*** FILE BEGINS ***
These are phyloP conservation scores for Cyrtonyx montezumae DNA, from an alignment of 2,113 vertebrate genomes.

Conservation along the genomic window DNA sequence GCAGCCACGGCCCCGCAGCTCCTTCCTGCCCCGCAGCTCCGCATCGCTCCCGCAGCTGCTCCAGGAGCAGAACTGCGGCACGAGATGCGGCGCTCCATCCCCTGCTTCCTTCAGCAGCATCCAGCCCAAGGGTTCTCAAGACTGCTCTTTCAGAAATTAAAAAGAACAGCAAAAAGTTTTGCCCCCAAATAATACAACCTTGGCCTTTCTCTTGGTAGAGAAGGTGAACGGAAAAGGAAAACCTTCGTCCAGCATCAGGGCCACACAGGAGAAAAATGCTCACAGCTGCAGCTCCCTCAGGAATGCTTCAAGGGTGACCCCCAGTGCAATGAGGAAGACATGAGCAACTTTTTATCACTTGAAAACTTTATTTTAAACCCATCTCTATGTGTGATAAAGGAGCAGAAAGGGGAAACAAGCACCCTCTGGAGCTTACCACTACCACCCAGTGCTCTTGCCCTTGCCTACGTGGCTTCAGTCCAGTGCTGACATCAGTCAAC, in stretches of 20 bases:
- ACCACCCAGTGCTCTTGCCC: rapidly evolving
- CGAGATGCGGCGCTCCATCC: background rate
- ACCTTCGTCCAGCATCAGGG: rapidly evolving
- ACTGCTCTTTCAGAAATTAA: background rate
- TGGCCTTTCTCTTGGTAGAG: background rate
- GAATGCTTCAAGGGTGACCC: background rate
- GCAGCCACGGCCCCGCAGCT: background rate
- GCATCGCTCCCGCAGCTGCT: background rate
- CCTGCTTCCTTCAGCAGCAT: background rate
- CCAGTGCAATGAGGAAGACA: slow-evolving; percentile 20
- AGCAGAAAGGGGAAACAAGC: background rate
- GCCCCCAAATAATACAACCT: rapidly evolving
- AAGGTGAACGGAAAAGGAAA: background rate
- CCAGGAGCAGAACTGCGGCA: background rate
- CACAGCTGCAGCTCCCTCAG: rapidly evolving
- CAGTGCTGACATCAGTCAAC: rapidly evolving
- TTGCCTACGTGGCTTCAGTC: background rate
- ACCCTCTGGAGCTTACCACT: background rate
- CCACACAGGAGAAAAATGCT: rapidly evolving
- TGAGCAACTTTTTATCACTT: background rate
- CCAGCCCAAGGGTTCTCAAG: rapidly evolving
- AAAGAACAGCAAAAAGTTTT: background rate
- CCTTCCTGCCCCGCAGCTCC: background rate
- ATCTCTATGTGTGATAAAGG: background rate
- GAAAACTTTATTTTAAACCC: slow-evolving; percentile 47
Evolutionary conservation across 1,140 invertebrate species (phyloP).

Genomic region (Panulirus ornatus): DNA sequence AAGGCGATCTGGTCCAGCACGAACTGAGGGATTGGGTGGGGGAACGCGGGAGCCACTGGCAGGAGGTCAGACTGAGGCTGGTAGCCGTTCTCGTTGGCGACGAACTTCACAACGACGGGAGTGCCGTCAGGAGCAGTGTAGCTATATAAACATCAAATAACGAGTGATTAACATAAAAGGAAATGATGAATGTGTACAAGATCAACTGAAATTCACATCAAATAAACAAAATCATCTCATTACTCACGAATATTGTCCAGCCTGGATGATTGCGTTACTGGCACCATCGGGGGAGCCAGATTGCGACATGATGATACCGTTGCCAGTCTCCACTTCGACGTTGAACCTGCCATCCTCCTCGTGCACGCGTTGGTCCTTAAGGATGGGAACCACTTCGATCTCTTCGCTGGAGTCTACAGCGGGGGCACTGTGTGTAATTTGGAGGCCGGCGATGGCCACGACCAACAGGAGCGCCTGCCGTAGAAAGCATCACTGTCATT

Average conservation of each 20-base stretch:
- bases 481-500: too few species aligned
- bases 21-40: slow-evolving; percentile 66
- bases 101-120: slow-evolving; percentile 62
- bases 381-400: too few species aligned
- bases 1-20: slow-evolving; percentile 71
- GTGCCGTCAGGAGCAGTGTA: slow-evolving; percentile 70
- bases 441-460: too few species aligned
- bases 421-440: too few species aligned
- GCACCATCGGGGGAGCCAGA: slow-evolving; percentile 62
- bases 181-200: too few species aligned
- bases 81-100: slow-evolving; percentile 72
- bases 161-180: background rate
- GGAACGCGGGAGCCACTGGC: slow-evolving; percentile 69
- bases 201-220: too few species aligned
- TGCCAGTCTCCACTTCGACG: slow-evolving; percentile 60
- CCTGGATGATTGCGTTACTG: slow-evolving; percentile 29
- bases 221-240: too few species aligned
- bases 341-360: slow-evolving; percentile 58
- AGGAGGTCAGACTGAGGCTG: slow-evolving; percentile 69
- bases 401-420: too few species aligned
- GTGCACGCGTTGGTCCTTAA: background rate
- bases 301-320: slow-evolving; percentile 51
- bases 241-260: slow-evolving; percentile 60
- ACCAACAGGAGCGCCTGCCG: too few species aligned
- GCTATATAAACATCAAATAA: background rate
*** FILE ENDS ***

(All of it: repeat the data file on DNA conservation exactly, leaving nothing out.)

These are phyloP conservation scores for Cyrtonyx montezumae DNA, from an alignment of 2,113 vertebrate genomes.

Conservation along the genomic window DNA sequence GCAGCCACGGCCCCGCAGCTCCTTCCTGCCCCGCAGCTCCGCATCGCTCCCGCAGCTGCTCCAGGAGCAGAACTGCGGCACGAGATGCGGCGCTCCATCCCCTGCTTCCTTCAGCAGCATCCAGCCCAAGGGTTCTCAAGACTGCTCTTTCAGAAATTAAAAAGAACAGCAAAAAGTTTTGCCCCCAAATAATACAACCTTGGCCTTTCTCTTGGTAGAGAAGGTGAACGGAAAAGGAAAACCTTCGTCCAGCATCAGGGCCACACAGGAGAAAAATGCTCACAGCTGCAGCTCCCTCAGGAATGCTTCAAGGGTGACCCCCAGTGCAATGAGGAAGACATGAGCAACTTTTTATCACTTGAAAACTTTATTTTAAACCCATCTCTATGTGTGATAAAGGAGCAGAAAGGGGAAACAAGCACCCTCTGGAGCTTACCACTACCACCCAGTGCTCTTGCCCTTGCCTACGTGGCTTCAGTCCAGTGCTGACATCAGTCAAC, in stretches of 20 bases:
- ACCACCCAGTGCTCTTGCCC: rapidly evolving
- CGAGATGCGGCGCTCCATCC: background rate
- ACCTTCGTCCAGCATCAGGG: rapidly evolving
- ACTGCTCTTTCAGAAATTAA: background rate
- TGGCCTTTCTCTTGGTAGAG: background rate
- GAATGCTTCAAGGGTGACCC: background rate
- GCAGCCACGGCCCCGCAGCT: background rate
- GCATCGCTCCCGCAGCTGCT: background rate
- CCTGCTTCCTTCAGCAGCAT: background rate
- CCAGTGCAATGAGGAAGACA: slow-evolving; percentile 20
- AGCAGAAAGGGGAAACAAGC: background rate
- GCCCCCAAATAATACAACCT: rapidly evolving
- AAGGTGAACGGAAAAGGAAA: background rate
- CCAGGAGCAGAACTGCGGCA: background rate
- CACAGCTGCAGCTCCCTCAG: rapidly evolving
- CAGTGCTGACATCAGTCAAC: rapidly evolving
- TTGCCTACGTGGCTTCAGTC: background rate
- ACCCTCTGGAGCTTACCACT: background rate
- CCACACAGGAGAAAAATGCT: rapidly evolving
- TGAGCAACTTTTTATCACTT: background rate
- CCAGCCCAAGGGTTCTCAAG: rapidly evolving
- AAAGAACAGCAAAAAGTTTT: background rate
- CCTTCCTGCCCCGCAGCTCC: background rate
- ATCTCTATGTGTGATAAAGG: background rate
- GAAAACTTTATTTTAAACCC: slow-evolving; percentile 47
Evolutionary conservation across 1,140 invertebrate species (phyloP).

Genomic region (Panulirus ornatus): DNA sequence AAGGCGATCTGGTCCAGCACGAACTGAGGGATTGGGTGGGGGAACGCGGGAGCCACTGGCAGGAGGTCAGACTGAGGCTGGTAGCCGTTCTCGTTGGCGACGAACTTCACAACGACGGGAGTGCCGTCAGGAGCAGTGTAGCTATATAAACATCAAATAACGAGTGATTAACATAAAAGGAAATGATGAATGTGTACAAGATCAACTGAAATTCACATCAAATAAACAAAATCATCTCATTACTCACGAATATTGTCCAGCCTGGATGATTGCGTTACTGGCACCATCGGGGGAGCCAGATTGCGACATGATGATACCGTTGCCAGTCTCCACTTCGACGTTGAACCTGCCATCCTCCTCGTGCACGCGTTGGTCCTTAAGGATGGGAACCACTTCGATCTCTTCGCTGGAGTCTACAGCGGGGGCACTGTGTGTAATTTGGAGGCCGGCGATGGCCACGACCAACAGGAGCGCCTGCCGTAGAAAGCATCACTGTCATT

Average conservation of each 20-base stretch:
- bases 481-500: too few species aligned
- bases 21-40: slow-evolving; percentile 66
- bases 101-120: slow-evolving; percentile 62
- bases 381-400: too few species aligned
- bases 1-20: slow-evolving; percentile 71
- GTGCCGTCAGGAGCAGTGTA: slow-evolving; percentile 70
- bases 441-460: too few species aligned
- bases 421-440: too few species aligned
- GCACCATCGGGGGAGCCAGA: slow-evolving; percentile 62
- bases 181-200: too few species aligned
- bases 81-100: slow-evolving; percentile 72
- bases 161-180: background rate
- GGAACGCGGGAGCCACTGGC: slow-evolving; percentile 69
- bases 201-220: too few species aligned
- TGCCAGTCTCCACTTCGACG: slow-evolving; percentile 60
- CCTGGATGATTGCGTTACTG: slow-evolving; percentile 29
- bases 221-240: too few species aligned
- bases 341-360: slow-evolving; percentile 58
- AGGAGGTCAGACTGAGGCTG: slow-evolving; percentile 69
- bases 401-420: too few species aligned
- GTGCACGCGTTGGTCCTTAA: background rate
- bases 301-320: slow-evolving; percentile 51
- bases 241-260: slow-evolving; percentile 60
- ACCAACAGGAGCGCCTGCCG: too few species aligned
- GCTATATAAACATCAAATAA: background rate